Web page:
Ultrasonic phased array with dispersion compensation for monitoring multiple damages in structures
Zhiling Wang^{1} , Shenfang Yuan^{2} , Lei Qiu^{3} , Jian Cai^{4} , Qiao Bao^{5}
^{1, 2, 3, 5}State Key Laboratory of Mechanics and Control of Mechanical Structures, Nanjing University of Aeronautics and Astronautics, 29 Yudao Street, Nanjing 210016, China
^{1}Department of Automation, Nan Hang Jin Cheng College, 88 Golden Avenue, Lukou Street, Jiangning district, Nanjing 211156, China
^{4}Aeronautical Science and Technology Research Institute, COMAC, Science and Technology Park, Changping District, ahead of No. 9 Road, Beijing 102200, China
^{2}Corresponding author
Journal of Vibroengineering, Vol. 16, Issue 8, 2014, p. 4102-4114.
Received 11 September 2014; received in revised form 8 November 2014; accepted 10 December 2014; published 30 December 2014
JVE Conferences
Multiple-damage-inflicted scattering signals usually overlap with each other due to Lamb wave dispersion and multi-mode characteristics. As a result, it is difficult to accurately distinguish damages that occur relatively close to each other using the conventional ultrasonic phased array method. In order to solve this problem, an improved linear mapping (ILM) dispersion compensation method is proposed and is applied to enhance the ultrasonic phased array monitoring resolution. Through a uniform linear array arrangement, the damage scattering signals are collected in a round-robin pattern of ultrasonic phased array, and then compensated based on the linear relation wavenumber curve from actual measurement. At last, the scan can be obtained by monitoring the energy scattered by the damages using delay-and-sum method. To verify the proposed method, experiments are performed on an aluminum (LY-12) plate. Two results of multiple artificial damages show that the proposed method can effectively compensate the dispersion characteristics of Lamb waves. The direction estimation error and distance estimation error are less than 4° and 2 cm, respectively.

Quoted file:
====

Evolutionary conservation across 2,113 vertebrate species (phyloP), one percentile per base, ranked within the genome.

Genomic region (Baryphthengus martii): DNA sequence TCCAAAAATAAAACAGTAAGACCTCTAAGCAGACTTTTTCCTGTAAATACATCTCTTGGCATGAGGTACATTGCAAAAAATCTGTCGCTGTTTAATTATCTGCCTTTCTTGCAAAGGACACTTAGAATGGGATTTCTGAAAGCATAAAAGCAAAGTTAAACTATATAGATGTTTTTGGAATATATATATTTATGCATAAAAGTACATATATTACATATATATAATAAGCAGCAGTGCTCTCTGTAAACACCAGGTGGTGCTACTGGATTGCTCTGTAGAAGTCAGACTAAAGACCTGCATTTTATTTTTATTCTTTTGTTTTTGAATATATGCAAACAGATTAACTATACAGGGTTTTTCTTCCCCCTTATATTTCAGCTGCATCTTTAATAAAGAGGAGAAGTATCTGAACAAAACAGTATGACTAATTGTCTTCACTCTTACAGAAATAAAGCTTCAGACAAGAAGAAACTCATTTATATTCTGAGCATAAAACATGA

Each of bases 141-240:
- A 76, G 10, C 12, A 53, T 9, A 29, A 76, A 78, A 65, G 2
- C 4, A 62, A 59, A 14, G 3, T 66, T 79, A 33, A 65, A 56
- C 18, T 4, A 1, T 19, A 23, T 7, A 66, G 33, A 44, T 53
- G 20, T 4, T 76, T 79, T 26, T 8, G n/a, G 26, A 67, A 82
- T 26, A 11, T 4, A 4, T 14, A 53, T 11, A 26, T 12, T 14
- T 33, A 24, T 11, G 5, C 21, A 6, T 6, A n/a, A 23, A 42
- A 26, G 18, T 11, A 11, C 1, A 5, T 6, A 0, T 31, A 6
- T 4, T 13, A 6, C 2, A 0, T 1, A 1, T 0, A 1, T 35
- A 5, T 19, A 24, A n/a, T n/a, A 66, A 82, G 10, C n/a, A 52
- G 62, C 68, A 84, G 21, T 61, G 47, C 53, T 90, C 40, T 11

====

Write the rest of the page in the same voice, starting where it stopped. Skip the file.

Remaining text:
Keywords: structural health monitoring, ultrasonic phased array, dispersion compensation, multiple damages, improved linear mapping.
1. Introduction
Structural health monitoring (SHM) is an area of growing interest and worthy of new and innovative approaches. Lamb waves offer a number of advantages in SHM applications, especially in those situations where large areas of plate structures are to be monitored. Many literatures have focused on the research methods of Lamb waves, including the delay-and-sum method [1, 2], the time reverse based imaging technique [3-5], spatial filter method [6, 7] and ultrasonic phased array method [8, 9].